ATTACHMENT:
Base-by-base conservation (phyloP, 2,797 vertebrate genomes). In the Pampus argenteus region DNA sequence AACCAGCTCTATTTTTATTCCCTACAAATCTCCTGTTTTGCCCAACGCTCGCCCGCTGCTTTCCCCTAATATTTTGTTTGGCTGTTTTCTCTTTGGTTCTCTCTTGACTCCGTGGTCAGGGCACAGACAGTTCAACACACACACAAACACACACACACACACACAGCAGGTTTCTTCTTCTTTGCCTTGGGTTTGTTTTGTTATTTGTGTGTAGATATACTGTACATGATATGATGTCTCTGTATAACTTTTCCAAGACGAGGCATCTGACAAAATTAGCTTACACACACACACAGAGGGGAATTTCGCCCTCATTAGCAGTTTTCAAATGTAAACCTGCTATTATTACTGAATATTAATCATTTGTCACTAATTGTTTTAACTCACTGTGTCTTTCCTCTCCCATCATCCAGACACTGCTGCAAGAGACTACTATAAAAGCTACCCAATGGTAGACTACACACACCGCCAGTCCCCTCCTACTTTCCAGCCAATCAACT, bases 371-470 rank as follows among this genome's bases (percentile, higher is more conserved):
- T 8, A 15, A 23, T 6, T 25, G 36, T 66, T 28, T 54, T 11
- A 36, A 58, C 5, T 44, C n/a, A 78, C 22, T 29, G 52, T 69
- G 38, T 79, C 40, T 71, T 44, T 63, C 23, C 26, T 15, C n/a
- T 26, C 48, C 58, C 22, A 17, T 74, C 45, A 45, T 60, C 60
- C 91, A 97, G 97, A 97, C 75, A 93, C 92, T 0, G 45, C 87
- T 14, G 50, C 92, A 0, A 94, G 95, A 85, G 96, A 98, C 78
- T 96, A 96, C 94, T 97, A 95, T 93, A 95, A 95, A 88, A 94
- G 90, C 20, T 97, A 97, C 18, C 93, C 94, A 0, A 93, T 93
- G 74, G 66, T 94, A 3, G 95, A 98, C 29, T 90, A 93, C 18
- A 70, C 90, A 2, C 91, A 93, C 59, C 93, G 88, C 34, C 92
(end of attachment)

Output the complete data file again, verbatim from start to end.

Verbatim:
Base-by-base conservation (phyloP, 2,797 vertebrate genomes). In the Pampus argenteus region DNA sequence AACCAGCTCTATTTTTATTCCCTACAAATCTCCTGTTTTGCCCAACGCTCGCCCGCTGCTTTCCCCTAATATTTTGTTTGGCTGTTTTCTCTTTGGTTCTCTCTTGACTCCGTGGTCAGGGCACAGACAGTTCAACACACACACAAACACACACACACACACACAGCAGGTTTCTTCTTCTTTGCCTTGGGTTTGTTTTGTTATTTGTGTGTAGATATACTGTACATGATATGATGTCTCTGTATAACTTTTCCAAGACGAGGCATCTGACAAAATTAGCTTACACACACACACAGAGGGGAATTTCGCCCTCATTAGCAGTTTTCAAATGTAAACCTGCTATTATTACTGAATATTAATCATTTGTCACTAATTGTTTTAACTCACTGTGTCTTTCCTCTCCCATCATCCAGACACTGCTGCAAGAGACTACTATAAAAGCTACCCAATGGTAGACTACACACACCGCCAGTCCCCTCCTACTTTCCAGCCAATCAACT, bases 371-470 rank as follows among this genome's bases (percentile, higher is more conserved):
- T 8, A 15, A 23, T 6, T 25, G 36, T 66, T 28, T 54, T 11
- A 36, A 58, C 5, T 44, C n/a, A 78, C 22, T 29, G 52, T 69
- G 38, T 79, C 40, T 71, T 44, T 63, C 23, C 26, T 15, C n/a
- T 26, C 48, C 58, C 22, A 17, T 74, C 45, A 45, T 60, C 60
- C 91, A 97, G 97, A 97, C 75, A 93, C 92, T 0, G 45, C 87
- T 14, G 50, C 92, A 0, A 94, G 95, A 85, G 96, A 98, C 78
- T 96, A 96, C 94, T 97, A 95, T 93, A 95, A 95, A 88, A 94
- G 90, C 20, T 97, A 97, C 18, C 93, C 94, A 0, A 93, T 93
- G 74, G 66, T 94, A 3, G 95, A 98, C 29, T 90, A 93, C 18
- A 70, C 90, A 2, C 91, A 93, C 59, C 93, G 88, C 34, C 92